Contacts: Clare Entwistle, 210-277-0292 ext. 205, Clare.Entwistle@ag.tamu.edu
Patty Carvajal, 210-302-3672, firstname.lastname@example.org
Travis Franke, 830-303-3889, email@example.com
MARION–The Texas Water Resources Institute Texas Riparian and Stream Ecosystem Education Program will host a free workshop from 8 a.m.-4 p.m. March 8 in Marion for area residents interested in land and water stewardship in the Mid and Lower Cibolo Creek watershed.
The morning session will be at the Bexar Bowling Alley and Social Hall, 15681 Bexar Bowling. The afternoon session will include a walk and presentations along Cibolo Creek.
Clare Entwistle, research associate at the institute’s San Antonio office, said the workshop is co-hosted locally by the San Antonio River Authority and the Texas A&M AgriLife Extension Service in Guadalupe County.
The program will include a lunchtime presentation. A catered lunch will be available for $10 or participants may bring their own lunch.
Patty Carvajal, San Antonio River Authority quality assurance supervisor, said beginning in 2004 the Texas Commission of Environmental Quality listed the Lower Cibolo Creek as an impaired water body due to elevated levels of E. coli bacteria.
“Excessive amounts of this bacterium indicate an increased risk for disease-causing pathogens to be present in the water body,” Carvajal said. “Further, increases in residential development and hydraulic fracturing in the Lower Cibolo Creek watershed area have spurred the need to have a sound watershed plan to protect the watershed’s water bodies.”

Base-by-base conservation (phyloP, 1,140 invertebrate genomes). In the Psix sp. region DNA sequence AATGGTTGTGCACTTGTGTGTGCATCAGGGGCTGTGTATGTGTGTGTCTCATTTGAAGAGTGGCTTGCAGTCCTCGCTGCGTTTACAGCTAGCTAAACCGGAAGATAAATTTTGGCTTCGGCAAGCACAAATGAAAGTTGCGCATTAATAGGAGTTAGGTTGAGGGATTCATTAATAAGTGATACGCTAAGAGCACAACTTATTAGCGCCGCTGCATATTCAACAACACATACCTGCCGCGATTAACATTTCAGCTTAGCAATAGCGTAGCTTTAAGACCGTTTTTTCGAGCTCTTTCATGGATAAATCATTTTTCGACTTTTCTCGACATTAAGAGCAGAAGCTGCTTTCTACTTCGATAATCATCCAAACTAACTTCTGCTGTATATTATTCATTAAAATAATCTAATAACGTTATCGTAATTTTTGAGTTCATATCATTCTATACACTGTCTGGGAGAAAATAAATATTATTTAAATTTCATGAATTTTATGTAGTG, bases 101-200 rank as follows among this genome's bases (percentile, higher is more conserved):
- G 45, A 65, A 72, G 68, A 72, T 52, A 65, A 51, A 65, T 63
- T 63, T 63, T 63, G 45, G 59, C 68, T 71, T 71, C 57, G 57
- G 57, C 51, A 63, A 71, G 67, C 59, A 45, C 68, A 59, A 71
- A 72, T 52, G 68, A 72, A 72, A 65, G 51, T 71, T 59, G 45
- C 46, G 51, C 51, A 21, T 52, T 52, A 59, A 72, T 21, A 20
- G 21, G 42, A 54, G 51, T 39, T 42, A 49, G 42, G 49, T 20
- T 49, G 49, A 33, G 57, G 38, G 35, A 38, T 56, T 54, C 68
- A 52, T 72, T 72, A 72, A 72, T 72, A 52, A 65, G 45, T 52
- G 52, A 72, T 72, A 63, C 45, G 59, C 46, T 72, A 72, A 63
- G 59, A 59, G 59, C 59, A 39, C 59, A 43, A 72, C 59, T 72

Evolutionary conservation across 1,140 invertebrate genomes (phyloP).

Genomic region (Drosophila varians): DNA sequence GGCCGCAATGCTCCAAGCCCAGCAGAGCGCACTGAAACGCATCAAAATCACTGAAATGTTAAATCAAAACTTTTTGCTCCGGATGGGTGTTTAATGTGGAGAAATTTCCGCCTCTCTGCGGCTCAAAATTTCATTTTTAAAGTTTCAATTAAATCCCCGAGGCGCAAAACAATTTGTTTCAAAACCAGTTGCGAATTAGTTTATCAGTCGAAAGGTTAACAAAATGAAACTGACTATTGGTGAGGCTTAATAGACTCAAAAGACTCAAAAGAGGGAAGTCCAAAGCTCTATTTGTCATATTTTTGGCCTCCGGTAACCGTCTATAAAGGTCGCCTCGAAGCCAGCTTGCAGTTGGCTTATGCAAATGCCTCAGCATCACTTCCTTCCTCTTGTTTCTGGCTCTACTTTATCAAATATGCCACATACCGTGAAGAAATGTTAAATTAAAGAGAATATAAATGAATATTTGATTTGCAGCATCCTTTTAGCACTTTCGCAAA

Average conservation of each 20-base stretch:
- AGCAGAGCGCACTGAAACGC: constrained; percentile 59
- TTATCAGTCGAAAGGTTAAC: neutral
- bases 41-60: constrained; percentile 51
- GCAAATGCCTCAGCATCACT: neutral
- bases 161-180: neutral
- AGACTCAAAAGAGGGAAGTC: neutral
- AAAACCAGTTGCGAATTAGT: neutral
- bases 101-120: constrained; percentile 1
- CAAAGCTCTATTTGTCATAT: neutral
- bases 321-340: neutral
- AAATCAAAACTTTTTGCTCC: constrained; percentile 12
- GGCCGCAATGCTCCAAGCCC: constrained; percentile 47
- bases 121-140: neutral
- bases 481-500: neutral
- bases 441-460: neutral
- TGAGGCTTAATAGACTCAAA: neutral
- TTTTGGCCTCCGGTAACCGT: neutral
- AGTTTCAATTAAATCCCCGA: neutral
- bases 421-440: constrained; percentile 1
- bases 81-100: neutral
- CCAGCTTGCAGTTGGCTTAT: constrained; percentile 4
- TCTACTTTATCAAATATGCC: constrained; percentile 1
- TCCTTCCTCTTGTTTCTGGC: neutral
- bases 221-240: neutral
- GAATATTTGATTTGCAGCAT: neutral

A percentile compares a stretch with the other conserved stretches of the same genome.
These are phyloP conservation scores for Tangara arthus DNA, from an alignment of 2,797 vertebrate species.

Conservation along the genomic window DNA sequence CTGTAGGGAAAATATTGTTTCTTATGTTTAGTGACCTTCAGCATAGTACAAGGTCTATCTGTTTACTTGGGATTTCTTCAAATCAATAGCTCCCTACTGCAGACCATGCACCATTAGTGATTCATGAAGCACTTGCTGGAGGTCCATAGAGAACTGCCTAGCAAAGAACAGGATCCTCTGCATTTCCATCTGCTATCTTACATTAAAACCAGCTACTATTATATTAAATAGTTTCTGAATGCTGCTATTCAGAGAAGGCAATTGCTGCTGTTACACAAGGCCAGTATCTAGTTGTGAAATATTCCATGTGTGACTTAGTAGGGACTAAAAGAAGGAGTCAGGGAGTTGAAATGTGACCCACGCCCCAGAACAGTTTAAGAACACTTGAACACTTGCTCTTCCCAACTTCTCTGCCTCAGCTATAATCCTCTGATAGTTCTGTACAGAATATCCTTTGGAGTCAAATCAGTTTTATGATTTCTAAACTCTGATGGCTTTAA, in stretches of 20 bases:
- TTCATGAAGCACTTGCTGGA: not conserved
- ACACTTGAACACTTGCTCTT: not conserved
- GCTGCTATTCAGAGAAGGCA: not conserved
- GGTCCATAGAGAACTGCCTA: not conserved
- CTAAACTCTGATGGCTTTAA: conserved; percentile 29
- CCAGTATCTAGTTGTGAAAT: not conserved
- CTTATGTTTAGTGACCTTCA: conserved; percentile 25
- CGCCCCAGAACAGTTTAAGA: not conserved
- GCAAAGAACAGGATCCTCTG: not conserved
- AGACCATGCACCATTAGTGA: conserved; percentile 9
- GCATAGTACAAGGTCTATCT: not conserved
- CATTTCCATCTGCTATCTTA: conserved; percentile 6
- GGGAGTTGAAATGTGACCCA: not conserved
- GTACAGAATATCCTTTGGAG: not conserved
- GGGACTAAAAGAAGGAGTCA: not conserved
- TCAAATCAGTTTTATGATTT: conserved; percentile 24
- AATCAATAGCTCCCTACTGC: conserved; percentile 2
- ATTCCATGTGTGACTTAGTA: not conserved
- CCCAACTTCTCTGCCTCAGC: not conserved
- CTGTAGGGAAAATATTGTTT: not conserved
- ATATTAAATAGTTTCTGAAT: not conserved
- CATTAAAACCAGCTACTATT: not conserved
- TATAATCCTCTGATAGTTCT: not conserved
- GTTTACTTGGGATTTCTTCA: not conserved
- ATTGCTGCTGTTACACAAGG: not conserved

Entwistle said proper management, protection and restoration of these areas directly influences water quality and quantity along with stabilizing stream banks and improving fish and aquatic habitats and communities.
“The goal of the workshop is for participants to better understand riparian and watershed processes, the benefits of healthy riparian areas and what resources are available to prevent degradation while improving water quality,” she said.
Workshop presentations will be given by representatives of Texas Parks and Wildlife Department, U.S. Department of Agriculture Natural Resources Conservation Service, Texas A&M Forest Service, Texas A&M Natural Resources Institute and AgriLife Extension.
“Stakeholders recognize that successful implementation of a watershed protection plan requires implementing a variety of management strategies,” Carvajal said. “The riparian and stream workshop is an educational event supporting this effort.”
Entwistle said they are able to offer the workshop without cost thanks to program funding provided through a Clean Water Act nonpoint source grant from the Texas State Soil and Water Conservation Board and the U.S. Environmental Protection Agency.
Travis Franke, AgriLife Extension agent for Guadalupe County, said participants will receive a certificate of completion and appropriate continuing education unit certificates at the conclusion of the training.
The workshop offers many types of continuing education units, including three units — two general and one integrated pest management — for Texas Department of Agriculture pesticide license holders. Foresters and professional loggers can receive six hours from the Texas Forestry Association and six hours from the Society of American Foresters.
It offers one unit from the Texas Water Resources Institute, seven credits from Texas Floodplain Management Association, seven hours for Certified Crop Advisors, seven hours from the Texas Board of Professional Land Surveying and six hours for Texas Nutrient Management Planning specialists. The program may also be used for continuing education units for professional engineers.
The riparian education program is managed by the Texas Water Resources Institute, part of Texas A&M AgriLife Research, AgriLife Extension and the College of Agriculture and Life Sciences at Texas A&M University.